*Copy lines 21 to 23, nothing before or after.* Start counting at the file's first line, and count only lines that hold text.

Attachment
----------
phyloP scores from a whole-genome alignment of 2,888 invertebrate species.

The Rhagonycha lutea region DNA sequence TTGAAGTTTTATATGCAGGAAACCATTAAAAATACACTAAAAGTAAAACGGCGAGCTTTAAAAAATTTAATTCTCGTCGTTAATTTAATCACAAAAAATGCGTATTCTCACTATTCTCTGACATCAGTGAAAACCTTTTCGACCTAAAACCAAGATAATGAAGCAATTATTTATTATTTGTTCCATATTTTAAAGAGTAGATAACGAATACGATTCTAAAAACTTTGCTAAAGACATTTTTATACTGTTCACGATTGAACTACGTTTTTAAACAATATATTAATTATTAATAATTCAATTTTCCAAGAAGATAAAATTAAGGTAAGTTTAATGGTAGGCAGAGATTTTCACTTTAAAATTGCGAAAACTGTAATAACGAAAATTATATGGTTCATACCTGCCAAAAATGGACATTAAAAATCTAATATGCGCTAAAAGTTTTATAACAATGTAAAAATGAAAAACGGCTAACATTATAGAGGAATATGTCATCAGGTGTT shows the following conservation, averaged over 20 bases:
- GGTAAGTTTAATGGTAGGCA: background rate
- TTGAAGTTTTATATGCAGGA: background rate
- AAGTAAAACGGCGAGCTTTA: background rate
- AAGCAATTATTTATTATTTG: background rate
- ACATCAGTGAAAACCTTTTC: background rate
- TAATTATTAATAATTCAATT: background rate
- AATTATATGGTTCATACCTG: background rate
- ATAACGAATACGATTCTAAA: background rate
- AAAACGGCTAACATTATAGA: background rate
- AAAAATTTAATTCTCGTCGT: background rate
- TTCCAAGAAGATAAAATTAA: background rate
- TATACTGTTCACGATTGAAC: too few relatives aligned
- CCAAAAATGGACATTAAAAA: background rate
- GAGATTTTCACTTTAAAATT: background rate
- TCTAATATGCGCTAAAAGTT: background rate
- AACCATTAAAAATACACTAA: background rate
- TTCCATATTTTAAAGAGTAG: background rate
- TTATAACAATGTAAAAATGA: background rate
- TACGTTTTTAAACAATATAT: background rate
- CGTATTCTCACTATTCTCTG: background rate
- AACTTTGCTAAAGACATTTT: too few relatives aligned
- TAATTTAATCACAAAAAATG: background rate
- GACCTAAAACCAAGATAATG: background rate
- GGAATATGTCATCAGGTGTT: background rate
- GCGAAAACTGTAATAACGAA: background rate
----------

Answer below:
- TACGTTTTTAAACAATATAT: background rate
- CGTATTCTCACTATTCTCTG: background rate
- AACTTTGCTAAAGACATTTT: too few relatives aligned